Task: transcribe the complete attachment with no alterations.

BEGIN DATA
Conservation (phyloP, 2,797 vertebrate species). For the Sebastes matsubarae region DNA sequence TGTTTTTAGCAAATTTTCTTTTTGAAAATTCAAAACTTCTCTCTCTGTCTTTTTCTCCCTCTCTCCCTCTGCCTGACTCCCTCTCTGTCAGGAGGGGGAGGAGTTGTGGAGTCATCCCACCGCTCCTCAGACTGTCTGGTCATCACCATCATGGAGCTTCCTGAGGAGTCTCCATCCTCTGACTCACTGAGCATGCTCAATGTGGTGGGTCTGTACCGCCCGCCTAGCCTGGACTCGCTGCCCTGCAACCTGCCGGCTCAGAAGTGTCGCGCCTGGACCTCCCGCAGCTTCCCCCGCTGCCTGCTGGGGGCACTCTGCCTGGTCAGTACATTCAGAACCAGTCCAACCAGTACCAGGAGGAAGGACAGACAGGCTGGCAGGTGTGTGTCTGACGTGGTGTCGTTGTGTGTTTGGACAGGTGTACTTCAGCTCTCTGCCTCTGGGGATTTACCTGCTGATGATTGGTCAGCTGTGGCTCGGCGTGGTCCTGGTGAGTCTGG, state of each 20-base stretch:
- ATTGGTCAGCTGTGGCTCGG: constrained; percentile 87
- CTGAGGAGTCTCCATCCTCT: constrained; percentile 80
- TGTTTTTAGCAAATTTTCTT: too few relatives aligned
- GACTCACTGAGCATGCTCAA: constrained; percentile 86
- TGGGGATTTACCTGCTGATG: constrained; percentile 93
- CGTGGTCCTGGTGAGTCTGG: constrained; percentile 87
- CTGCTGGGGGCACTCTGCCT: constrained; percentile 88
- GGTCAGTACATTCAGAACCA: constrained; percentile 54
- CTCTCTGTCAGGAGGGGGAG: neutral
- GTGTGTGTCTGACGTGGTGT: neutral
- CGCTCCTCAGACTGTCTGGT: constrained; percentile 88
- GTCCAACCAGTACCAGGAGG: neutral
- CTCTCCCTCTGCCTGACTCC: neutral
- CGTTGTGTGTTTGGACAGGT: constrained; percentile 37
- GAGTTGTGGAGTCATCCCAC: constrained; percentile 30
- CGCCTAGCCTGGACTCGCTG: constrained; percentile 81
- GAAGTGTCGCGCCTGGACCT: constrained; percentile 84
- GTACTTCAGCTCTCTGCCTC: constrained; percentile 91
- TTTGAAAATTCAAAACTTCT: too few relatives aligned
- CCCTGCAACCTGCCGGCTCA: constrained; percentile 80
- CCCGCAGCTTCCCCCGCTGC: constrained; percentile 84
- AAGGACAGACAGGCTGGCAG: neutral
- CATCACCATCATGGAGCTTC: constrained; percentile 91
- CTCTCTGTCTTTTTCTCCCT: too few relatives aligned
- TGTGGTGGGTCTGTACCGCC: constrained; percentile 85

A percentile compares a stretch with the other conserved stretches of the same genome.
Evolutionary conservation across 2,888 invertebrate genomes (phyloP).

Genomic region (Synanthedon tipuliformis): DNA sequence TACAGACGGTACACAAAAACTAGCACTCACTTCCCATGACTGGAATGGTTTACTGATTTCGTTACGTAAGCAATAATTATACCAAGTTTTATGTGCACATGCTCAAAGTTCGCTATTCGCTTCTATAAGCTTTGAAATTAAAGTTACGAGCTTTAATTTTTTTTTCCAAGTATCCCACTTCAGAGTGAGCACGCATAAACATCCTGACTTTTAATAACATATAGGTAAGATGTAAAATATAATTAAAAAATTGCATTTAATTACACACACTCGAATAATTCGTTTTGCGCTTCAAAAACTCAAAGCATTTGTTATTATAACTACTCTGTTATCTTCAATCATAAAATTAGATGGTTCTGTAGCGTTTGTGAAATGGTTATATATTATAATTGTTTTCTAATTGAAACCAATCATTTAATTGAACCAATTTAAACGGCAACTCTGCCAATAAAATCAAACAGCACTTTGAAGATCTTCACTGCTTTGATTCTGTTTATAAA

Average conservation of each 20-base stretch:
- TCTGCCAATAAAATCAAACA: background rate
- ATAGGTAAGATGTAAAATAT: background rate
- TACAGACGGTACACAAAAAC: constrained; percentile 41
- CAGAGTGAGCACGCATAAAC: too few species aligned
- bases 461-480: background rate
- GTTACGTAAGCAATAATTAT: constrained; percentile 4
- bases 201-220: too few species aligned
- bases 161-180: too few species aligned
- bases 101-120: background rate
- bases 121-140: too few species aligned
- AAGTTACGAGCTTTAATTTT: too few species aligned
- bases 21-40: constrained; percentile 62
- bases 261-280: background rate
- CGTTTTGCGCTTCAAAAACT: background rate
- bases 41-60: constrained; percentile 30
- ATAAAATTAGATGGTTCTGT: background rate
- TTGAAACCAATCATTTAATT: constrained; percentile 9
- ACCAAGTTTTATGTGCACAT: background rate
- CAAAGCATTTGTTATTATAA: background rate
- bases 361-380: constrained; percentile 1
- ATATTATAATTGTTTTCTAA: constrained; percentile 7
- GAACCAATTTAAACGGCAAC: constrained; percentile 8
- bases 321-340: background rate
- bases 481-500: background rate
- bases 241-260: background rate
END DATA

Conservation (phyloP, 2,797 vertebrate species). For the Sebastes matsubarae region DNA sequence TGTTTTTAGCAAATTTTCTTTTTGAAAATTCAAAACTTCTCTCTCTGTCTTTTTCTCCCTCTCTCCCTCTGCCTGACTCCCTCTCTGTCAGGAGGGGGAGGAGTTGTGGAGTCATCCCACCGCTCCTCAGACTGTCTGGTCATCACCATCATGGAGCTTCCTGAGGAGTCTCCATCCTCTGACTCACTGAGCATGCTCAATGTGGTGGGTCTGTACCGCCCGCCTAGCCTGGACTCGCTGCCCTGCAACCTGCCGGCTCAGAAGTGTCGCGCCTGGACCTCCCGCAGCTTCCCCCGCTGCCTGCTGGGGGCACTCTGCCTGGTCAGTACATTCAGAACCAGTCCAACCAGTACCAGGAGGAAGGACAGACAGGCTGGCAGGTGTGTGTCTGACGTGGTGTCGTTGTGTGTTTGGACAGGTGTACTTCAGCTCTCTGCCTCTGGGGATTTACCTGCTGATGATTGGTCAGCTGTGGCTCGGCGTGGTCCTGGTGAGTCTGG, state of each 20-base stretch:
- ATTGGTCAGCTGTGGCTCGG: constrained; percentile 87
- CTGAGGAGTCTCCATCCTCT: constrained; percentile 80
- TGTTTTTAGCAAATTTTCTT: too few relatives aligned
- GACTCACTGAGCATGCTCAA: constrained; percentile 86
- TGGGGATTTACCTGCTGATG: constrained; percentile 93
- CGTGGTCCTGGTGAGTCTGG: constrained; percentile 87
- CTGCTGGGGGCACTCTGCCT: constrained; percentile 88
- GGTCAGTACATTCAGAACCA: constrained; percentile 54
- CTCTCTGTCAGGAGGGGGAG: neutral
- GTGTGTGTCTGACGTGGTGT: neutral
- CGCTCCTCAGACTGTCTGGT: constrained; percentile 88
- GTCCAACCAGTACCAGGAGG: neutral
- CTCTCCCTCTGCCTGACTCC: neutral
- CGTTGTGTGTTTGGACAGGT: constrained; percentile 37
- GAGTTGTGGAGTCATCCCAC: constrained; percentile 30
- CGCCTAGCCTGGACTCGCTG: constrained; percentile 81
- GAAGTGTCGCGCCTGGACCT: constrained; percentile 84
- GTACTTCAGCTCTCTGCCTC: constrained; percentile 91
- TTTGAAAATTCAAAACTTCT: too few relatives aligned
- CCCTGCAACCTGCCGGCTCA: constrained; percentile 80
- CCCGCAGCTTCCCCCGCTGC: constrained; percentile 84
- AAGGACAGACAGGCTGGCAG: neutral
- CATCACCATCATGGAGCTTC: constrained; percentile 91
- CTCTCTGTCTTTTTCTCCCT: too few relatives aligned
- TGTGGTGGGTCTGTACCGCC: constrained; percentile 85

A percentile compares a stretch with the other conserved stretches of the same genome.
Evolutionary conservation across 2,888 invertebrate genomes (phyloP).

Genomic region (Synanthedon tipuliformis): DNA sequence TACAGACGGTACACAAAAACTAGCACTCACTTCCCATGACTGGAATGGTTTACTGATTTCGTTACGTAAGCAATAATTATACCAAGTTTTATGTGCACATGCTCAAAGTTCGCTATTCGCTTCTATAAGCTTTGAAATTAAAGTTACGAGCTTTAATTTTTTTTTCCAAGTATCCCACTTCAGAGTGAGCACGCATAAACATCCTGACTTTTAATAACATATAGGTAAGATGTAAAATATAATTAAAAAATTGCATTTAATTACACACACTCGAATAATTCGTTTTGCGCTTCAAAAACTCAAAGCATTTGTTATTATAACTACTCTGTTATCTTCAATCATAAAATTAGATGGTTCTGTAGCGTTTGTGAAATGGTTATATATTATAATTGTTTTCTAATTGAAACCAATCATTTAATTGAACCAATTTAAACGGCAACTCTGCCAATAAAATCAAACAGCACTTTGAAGATCTTCACTGCTTTGATTCTGTTTATAAA

Average conservation of each 20-base stretch:
- TCTGCCAATAAAATCAAACA: background rate
- ATAGGTAAGATGTAAAATAT: background rate
- TACAGACGGTACACAAAAAC: constrained; percentile 41
- CAGAGTGAGCACGCATAAAC: too few species aligned
- bases 461-480: background rate
- GTTACGTAAGCAATAATTAT: constrained; percentile 4
- bases 201-220: too few species aligned
- bases 161-180: too few species aligned
- bases 101-120: background rate
- bases 121-140: too few species aligned
- AAGTTACGAGCTTTAATTTT: too few species aligned
- bases 21-40: constrained; percentile 62
- bases 261-280: background rate
- CGTTTTGCGCTTCAAAAACT: background rate
- bases 41-60: constrained; percentile 30
- ATAAAATTAGATGGTTCTGT: background rate
- TTGAAACCAATCATTTAATT: constrained; percentile 9
- ACCAAGTTTTATGTGCACAT: background rate
- CAAAGCATTTGTTATTATAA: background rate
- bases 361-380: constrained; percentile 1
- ATATTATAATTGTTTTCTAA: constrained; percentile 7
- GAACCAATTTAAACGGCAAC: constrained; percentile 8
- bases 321-340: background rate
- bases 481-500: background rate
- bases 241-260: background rate